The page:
Early pictures of Madison County Fair - Dates Unknown



The Madison County Fair was started in 1873 at the First Presbyterian Church on the corner of Third and Main. On March 2, 1874 those interested in the Madison County Agricultural Society met to make plans for the second Madison County Fair and to better organize. Section 8 of the regulations governing the society was amended to require parties competing to pay $1.00 and thus become members in the society and secure funds to conduct the fair. They secured twenty-three members. A committee was then formed to prepare a track for the exhibition of trotting and running stock. It was then decided to hold the fair at Madison, Nebraska. The Fair was conducted mostly by volunteers.

The Madison County Ag Society membership elected to carry out the fair was called "The Fair Board" for many years. It is now called the Board of Directors and all registered voters are considered a member of the Madison County Ag Society. Any of the registered voters may run for a seat on the Board of Directors and vote. There are five voted on each year to serve a term of three years, they may re-run if they so wish. The Board of Directors of the Madison County Ag Society now number fifteen members. They donate their time, energy and talents to produce one of the best fairs and rodeos in the State of Nebraska.
The fair was held in the downtown area until 1882. After tornadoes and a big fire hampered the events in the downtown area, they moved to the Pete Barnes farm, (now the Gary White farm) and held the events in a meadow. The 4-H groups and schools were beginning to become active participants and volunteers in participating and helping with the fair.

In 1885 a group of Madison citizens known as the Madison Driving Park Association, incorporated for the purpose of purchasing 25 acres in the northwest part of Madison (part of the present day fairgrounds) for use as the County Fairgrounds and leased it to the Madison County Ag Society (MCAS). It also built a trotting horse race track, which until the late 1930's was a part of the fair attraction. Madison Downs then began with horse racing. The racing program was separated from the fair until attendance fell off. Horse racing came to an end in 1971. The MCAS then became the main supporter of events. They incorporated and started meeting once each month and still do to this day.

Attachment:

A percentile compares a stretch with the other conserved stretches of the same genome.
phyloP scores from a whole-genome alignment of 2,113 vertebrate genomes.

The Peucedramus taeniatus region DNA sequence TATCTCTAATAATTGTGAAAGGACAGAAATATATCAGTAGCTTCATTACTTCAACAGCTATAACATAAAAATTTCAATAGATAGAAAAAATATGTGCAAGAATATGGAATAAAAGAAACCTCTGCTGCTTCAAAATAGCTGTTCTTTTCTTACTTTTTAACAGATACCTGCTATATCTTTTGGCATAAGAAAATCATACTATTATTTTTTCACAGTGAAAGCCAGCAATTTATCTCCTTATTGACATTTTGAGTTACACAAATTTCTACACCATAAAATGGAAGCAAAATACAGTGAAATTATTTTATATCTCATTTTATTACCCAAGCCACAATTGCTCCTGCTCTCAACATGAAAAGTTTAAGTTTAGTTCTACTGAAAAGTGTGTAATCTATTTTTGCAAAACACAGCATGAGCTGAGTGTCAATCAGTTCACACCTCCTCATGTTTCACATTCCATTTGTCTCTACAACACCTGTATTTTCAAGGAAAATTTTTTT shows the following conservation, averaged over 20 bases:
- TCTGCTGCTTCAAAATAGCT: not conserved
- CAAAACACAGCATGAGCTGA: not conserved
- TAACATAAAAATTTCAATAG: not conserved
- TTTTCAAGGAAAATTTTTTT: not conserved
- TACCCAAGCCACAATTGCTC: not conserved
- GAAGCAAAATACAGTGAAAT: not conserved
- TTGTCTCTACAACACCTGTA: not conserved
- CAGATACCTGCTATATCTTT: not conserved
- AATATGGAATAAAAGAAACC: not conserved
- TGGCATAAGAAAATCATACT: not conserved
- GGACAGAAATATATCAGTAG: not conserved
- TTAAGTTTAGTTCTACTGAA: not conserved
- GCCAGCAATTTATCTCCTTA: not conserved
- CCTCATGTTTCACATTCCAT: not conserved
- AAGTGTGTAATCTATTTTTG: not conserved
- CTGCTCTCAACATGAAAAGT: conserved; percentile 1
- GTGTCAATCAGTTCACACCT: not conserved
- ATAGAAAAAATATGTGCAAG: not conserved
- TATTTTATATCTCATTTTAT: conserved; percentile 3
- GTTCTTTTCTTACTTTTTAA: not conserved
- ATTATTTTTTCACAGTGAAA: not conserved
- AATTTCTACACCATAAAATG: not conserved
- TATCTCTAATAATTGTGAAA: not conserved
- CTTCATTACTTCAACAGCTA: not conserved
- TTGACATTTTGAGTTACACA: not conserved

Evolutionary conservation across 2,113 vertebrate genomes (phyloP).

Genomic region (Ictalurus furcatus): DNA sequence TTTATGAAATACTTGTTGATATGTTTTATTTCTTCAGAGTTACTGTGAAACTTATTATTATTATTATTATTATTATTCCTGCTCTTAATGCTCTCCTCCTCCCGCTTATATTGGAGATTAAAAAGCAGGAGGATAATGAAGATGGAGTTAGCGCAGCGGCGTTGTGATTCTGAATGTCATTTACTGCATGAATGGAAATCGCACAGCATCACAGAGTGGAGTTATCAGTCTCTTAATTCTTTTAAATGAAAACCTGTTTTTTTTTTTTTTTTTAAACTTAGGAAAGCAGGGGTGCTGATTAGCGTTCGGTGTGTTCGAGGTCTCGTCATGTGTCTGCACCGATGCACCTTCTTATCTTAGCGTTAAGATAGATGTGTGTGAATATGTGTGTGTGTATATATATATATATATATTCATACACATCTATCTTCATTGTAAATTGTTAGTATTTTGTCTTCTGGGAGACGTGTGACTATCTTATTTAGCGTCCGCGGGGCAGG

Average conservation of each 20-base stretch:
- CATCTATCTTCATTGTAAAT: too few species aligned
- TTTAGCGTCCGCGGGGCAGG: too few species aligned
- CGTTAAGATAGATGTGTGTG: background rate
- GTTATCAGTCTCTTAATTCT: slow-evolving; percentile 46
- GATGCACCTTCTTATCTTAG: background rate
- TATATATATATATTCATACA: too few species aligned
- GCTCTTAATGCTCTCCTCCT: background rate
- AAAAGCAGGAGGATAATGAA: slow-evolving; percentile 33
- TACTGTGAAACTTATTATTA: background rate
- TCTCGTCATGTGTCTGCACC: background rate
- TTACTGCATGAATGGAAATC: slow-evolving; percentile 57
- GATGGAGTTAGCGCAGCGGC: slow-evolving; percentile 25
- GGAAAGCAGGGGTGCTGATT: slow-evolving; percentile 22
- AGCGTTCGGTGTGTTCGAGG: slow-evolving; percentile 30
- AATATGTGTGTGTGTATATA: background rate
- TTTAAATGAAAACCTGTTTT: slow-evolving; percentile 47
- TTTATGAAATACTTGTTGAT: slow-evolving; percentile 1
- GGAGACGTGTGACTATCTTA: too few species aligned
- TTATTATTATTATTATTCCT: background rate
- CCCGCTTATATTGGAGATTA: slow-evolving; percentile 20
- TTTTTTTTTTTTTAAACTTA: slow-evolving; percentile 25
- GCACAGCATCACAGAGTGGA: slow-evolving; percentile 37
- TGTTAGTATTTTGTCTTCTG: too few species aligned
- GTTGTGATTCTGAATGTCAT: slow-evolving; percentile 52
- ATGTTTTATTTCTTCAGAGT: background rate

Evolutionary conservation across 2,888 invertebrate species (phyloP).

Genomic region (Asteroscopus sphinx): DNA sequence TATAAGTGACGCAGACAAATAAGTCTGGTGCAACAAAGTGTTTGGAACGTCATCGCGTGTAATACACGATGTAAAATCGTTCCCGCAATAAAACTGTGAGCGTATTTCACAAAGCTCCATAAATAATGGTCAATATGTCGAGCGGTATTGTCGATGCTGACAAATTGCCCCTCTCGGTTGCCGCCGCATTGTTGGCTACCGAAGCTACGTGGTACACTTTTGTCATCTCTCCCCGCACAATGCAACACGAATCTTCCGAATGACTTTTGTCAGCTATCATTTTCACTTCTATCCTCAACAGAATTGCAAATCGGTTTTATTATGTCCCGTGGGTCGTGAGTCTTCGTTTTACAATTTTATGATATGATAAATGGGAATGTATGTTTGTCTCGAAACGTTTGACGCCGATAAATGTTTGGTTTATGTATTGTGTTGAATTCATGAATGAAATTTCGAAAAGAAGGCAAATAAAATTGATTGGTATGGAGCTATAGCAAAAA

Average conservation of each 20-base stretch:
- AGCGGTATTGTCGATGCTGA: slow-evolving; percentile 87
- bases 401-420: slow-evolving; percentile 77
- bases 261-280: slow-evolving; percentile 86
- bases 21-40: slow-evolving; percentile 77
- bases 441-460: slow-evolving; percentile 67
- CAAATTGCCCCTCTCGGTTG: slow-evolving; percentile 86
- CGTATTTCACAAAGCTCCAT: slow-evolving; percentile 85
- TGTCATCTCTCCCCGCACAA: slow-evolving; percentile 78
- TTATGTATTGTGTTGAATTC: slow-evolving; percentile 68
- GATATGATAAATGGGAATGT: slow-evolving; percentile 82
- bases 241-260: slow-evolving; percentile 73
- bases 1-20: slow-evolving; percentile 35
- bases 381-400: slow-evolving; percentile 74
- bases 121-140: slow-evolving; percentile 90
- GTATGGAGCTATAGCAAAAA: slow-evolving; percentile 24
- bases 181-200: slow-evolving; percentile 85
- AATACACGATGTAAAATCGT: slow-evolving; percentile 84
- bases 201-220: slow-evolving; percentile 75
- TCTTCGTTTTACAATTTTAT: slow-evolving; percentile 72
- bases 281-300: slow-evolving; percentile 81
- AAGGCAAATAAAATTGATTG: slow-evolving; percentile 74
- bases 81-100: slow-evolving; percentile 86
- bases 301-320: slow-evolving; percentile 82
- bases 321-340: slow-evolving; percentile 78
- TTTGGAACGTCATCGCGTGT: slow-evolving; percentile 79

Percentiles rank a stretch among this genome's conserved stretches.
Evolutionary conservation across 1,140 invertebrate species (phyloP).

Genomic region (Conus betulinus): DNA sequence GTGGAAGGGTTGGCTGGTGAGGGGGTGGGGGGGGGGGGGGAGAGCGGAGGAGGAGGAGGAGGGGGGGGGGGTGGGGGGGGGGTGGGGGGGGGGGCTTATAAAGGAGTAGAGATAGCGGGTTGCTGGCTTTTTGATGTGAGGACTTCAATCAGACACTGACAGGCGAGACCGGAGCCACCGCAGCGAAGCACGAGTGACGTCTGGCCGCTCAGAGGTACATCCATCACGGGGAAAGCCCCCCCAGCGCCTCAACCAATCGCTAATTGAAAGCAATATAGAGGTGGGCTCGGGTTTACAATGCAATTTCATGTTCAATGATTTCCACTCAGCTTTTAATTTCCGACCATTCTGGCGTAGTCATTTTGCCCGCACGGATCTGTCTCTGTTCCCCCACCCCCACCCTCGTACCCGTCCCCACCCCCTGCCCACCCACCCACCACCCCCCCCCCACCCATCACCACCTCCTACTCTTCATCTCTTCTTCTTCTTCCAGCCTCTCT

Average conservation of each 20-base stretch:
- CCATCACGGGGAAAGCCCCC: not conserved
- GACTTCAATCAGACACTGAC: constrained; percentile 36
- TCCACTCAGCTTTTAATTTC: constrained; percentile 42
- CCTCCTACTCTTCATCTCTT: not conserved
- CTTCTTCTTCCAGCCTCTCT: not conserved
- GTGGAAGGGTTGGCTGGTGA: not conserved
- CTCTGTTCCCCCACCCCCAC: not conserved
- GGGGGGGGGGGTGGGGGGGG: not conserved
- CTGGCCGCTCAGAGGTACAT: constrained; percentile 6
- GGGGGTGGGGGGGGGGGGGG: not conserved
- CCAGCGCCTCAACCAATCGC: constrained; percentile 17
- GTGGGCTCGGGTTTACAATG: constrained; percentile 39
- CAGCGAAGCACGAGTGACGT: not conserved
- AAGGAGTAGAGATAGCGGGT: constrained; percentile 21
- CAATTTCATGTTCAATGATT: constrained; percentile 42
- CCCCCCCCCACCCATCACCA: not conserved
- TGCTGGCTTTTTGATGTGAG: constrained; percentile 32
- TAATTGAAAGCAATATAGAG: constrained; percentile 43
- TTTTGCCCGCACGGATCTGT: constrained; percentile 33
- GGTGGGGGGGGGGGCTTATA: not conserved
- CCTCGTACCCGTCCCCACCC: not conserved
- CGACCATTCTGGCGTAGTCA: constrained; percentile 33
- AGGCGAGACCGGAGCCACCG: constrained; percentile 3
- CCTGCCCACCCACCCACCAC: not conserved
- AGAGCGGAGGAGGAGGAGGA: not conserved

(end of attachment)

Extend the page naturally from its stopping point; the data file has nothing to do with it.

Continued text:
The Fairgrounds were used for other events throughout the year, the school rented it for an athletic field; buildings were rented to organizations and family groups for meetings, reunions etc. In the 1930's, the Army leased some of the grounds to build a CCC Camp, which, in 1943 were returned to the MCAS by the Army. They were then utilized for use as 4-H horse barns for the fair and rented out for stables in the winters. (These were later torn down and a multipurpose livestock barn with inside arena was built. (One of the original barns is still used).

In the last years of the races the Madison Downs group authorized the Madison Jaycees to use the fairgrounds for a Rodeo. In 1998 upon expiration of the original contract with the Jaycees, MCAS took over the rodeo. To this day the rodeo is a main attraction for the Madison County Fair. National entertainment artists have been featured at the fair as well. The 4-H Clubs all have exhibits and livestock shows they participate in during the fair. The schools also display student artwork during the fair. A large fireworks finale was begun in 1996 and has become a tradition. The carnival during the fair was first introduced in early 1900 and is still a main attraction. During the day there are all kinds of action: contests and shows, turtle races, ice cream eating contest, etc. to draw everyone's interest. The Fair and Rodeo is usually held in the month of July.

The Madison County Fairgrounds have grown from 25 acres and a few old houses to 75 acres and many modern updated buildings - 3 arenas (two outside and one large inside one), beef, horse, sheep, swine, and small animal housing with electricity, lights, plugs for grooming animals, and wash racks. It has plenty of parking with shuttle service to and from the parking areas to the main entrance. A camping area is available for those that wish to stay all week during the fair and for camper tours etc. Restrooms are modern with showers with hot water. In 1995 a large fair office and boardroom were constructed. Additional facilities include: an open air building, concession stand, nearly new grandstands, and the Octagon Building (older historic building that was called the center building. It was built sometime in the mid 1800's). The grounds, buildings, and arenas are rented out and used year-round.

The Madison County Fair and Rodeo will again be the host to well over 60,000 fairgoers this year. Attendance at the Fair has grown from a crowd of 50 to 60 people in 1873 to over 60,000 in the 2000s.